Last week, I shared with you some wisdom from David Sedaris’s MasterClass on storytelling. In response to his questions, you shared some wonderful stories. Thank you. Thank you. If you haven’t yet read those stories, you might want to check out the comments on this post…but be sure to come back! I have more MasterClass wisdom for you this week.
Having completed the Sedaris MasterClass, I have now moved on to Robin Roberts’ class on authentic and effective communication. I promise this blog isn’t going to become a summary of all my MasterClass courses, but the first thing Robin said struck a chord in terms of blogging: make your mess your message. In other words, when life hands you a challenge…or a mess…ask yourself what am I supposed to learn from this, and what can I share with others?
So when she got the mess of a cancer diagnosis, she decided her message was one of early detection. Five years later, when she was diagnosed with myelodysplastic syndrome (MDS), a rare blood disorder affecting the bone marrow, her message was the existence of the registry for the National Marrow Donor Program.
As I thought about the courageous people I know who have taken this lesson to heart and made their messes their messages, I thought of several of the bloggers I’ve come to know and respect. These women have been powerfully vulnerable in sharing their personal stories and the life lessons learned.
Ashley Arvanitis shares her story of rebuilding life following drug addiction (full disclosure: she is my daughter).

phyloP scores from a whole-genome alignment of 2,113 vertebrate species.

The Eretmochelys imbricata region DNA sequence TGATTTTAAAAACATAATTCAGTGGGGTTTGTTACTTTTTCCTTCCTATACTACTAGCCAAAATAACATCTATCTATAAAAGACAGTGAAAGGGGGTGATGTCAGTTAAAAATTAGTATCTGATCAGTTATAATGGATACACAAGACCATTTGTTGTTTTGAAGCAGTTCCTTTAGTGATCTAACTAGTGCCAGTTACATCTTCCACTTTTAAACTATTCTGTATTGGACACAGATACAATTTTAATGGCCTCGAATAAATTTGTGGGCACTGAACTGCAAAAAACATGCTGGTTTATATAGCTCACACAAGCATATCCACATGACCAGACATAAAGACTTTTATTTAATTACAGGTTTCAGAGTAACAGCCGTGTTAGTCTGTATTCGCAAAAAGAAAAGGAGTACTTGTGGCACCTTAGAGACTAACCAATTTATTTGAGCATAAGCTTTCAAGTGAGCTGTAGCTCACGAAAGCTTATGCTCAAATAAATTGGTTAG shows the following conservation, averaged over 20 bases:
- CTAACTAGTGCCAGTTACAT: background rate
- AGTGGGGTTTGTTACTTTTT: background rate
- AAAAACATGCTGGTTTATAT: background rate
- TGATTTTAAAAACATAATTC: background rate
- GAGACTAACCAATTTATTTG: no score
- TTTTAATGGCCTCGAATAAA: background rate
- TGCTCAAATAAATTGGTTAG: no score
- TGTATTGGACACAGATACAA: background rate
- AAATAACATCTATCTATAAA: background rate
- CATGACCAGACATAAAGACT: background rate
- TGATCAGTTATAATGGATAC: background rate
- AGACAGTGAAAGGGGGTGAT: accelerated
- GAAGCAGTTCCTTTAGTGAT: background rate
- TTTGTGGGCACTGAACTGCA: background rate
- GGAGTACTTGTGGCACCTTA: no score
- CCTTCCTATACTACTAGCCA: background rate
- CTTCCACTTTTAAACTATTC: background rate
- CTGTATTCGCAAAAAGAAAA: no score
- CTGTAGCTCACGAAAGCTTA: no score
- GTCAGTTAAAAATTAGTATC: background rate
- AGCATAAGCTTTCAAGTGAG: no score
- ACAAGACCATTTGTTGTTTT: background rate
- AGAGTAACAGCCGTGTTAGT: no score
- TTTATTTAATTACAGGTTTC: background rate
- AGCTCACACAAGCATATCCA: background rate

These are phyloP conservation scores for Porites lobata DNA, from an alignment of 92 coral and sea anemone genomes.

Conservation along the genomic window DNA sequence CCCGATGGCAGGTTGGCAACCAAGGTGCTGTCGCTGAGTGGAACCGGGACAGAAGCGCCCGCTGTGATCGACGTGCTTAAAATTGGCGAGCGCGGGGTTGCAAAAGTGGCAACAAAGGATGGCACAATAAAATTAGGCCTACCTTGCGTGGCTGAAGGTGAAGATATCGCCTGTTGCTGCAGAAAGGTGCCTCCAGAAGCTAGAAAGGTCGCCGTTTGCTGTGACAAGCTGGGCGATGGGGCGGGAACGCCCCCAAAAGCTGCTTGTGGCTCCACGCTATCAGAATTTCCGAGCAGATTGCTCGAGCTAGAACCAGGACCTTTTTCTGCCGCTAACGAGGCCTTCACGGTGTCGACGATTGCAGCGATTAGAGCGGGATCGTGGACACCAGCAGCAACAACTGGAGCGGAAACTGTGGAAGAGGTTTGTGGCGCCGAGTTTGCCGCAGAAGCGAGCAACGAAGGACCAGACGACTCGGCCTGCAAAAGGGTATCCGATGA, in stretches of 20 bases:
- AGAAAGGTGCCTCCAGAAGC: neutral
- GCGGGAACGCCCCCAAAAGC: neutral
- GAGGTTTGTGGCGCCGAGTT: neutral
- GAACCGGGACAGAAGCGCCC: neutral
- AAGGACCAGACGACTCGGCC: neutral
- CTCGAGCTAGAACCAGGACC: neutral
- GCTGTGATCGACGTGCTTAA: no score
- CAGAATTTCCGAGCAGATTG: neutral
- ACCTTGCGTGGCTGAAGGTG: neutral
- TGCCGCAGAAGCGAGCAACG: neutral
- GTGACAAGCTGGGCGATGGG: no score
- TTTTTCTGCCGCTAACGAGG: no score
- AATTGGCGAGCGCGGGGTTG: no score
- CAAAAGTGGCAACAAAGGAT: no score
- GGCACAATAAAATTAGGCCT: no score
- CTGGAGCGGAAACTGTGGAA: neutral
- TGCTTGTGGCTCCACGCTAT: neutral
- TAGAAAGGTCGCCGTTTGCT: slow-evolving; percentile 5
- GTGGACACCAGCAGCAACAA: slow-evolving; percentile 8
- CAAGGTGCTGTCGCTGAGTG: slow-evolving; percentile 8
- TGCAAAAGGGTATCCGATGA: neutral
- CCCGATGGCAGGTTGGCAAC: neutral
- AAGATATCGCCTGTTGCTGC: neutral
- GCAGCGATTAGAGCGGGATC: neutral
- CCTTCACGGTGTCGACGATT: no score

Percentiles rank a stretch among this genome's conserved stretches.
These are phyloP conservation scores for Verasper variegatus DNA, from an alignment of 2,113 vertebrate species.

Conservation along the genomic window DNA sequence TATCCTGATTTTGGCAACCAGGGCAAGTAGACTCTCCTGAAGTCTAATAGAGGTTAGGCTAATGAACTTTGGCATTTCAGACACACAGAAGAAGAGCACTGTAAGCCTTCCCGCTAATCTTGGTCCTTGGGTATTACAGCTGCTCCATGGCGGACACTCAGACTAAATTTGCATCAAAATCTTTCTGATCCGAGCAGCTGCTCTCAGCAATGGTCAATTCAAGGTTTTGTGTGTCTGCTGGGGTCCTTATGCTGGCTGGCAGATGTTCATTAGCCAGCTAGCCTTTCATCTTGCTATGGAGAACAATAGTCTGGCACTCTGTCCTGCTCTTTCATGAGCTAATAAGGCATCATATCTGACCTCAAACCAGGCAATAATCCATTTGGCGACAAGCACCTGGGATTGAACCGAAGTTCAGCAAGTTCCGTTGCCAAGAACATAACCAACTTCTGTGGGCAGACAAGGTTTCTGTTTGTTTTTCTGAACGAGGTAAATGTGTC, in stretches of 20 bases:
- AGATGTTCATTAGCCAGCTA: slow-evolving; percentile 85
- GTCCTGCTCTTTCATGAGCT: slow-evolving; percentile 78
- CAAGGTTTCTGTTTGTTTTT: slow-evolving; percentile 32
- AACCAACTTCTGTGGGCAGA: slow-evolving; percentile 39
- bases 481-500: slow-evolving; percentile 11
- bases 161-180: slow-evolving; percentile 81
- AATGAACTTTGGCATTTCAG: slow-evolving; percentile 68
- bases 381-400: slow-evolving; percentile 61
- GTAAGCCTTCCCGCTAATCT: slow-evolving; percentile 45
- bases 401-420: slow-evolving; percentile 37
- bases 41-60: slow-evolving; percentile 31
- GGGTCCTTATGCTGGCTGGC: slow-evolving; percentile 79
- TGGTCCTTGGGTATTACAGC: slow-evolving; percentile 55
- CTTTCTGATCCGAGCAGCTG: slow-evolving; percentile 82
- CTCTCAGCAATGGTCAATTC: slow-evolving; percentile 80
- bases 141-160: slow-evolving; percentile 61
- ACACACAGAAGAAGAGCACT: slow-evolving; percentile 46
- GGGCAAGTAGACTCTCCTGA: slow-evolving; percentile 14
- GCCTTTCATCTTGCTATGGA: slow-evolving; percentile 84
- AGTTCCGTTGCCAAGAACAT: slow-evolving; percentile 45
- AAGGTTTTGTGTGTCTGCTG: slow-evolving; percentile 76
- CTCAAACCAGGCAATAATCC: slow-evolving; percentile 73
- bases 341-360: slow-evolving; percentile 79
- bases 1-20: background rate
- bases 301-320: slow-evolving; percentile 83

Denyse Whelan shares her story of triumph over head and neck cancer.
Leanne on Cresting the Hill shares the challenge of finding her authentic self and learning to define life on her own terms after leaving the workforce in a traumatic fashion.
Deb at Deb’s World shares the difficulties and joys of having a grandchild born at 25 weeks, weighing just over 800 grams (that’s less than 2 pounds, for my American friends).
These are just a few examples. Many more of you have shared deeply personal messes and messages, and I thank you for them. Please continue. Your messages often mean more than you know.
In my own experience, some of the most touching responses I have received are on those blogs where I took a risk and shared something difficult in my life. More than a year after writing this post about coping with my brother’s sudden death, I still hear from people saying, “Thank you for sharing this. It helped me so much in coping with my own loss.”
- Do you have a favorite blog, book, or other example of someone turning their mess into a message that uplifted or educated you?
- Do you have a mess that you could turn into a message? If you have already done so, where can we find it?
- What else is on your mind? Anything at all; I just love hearing from you.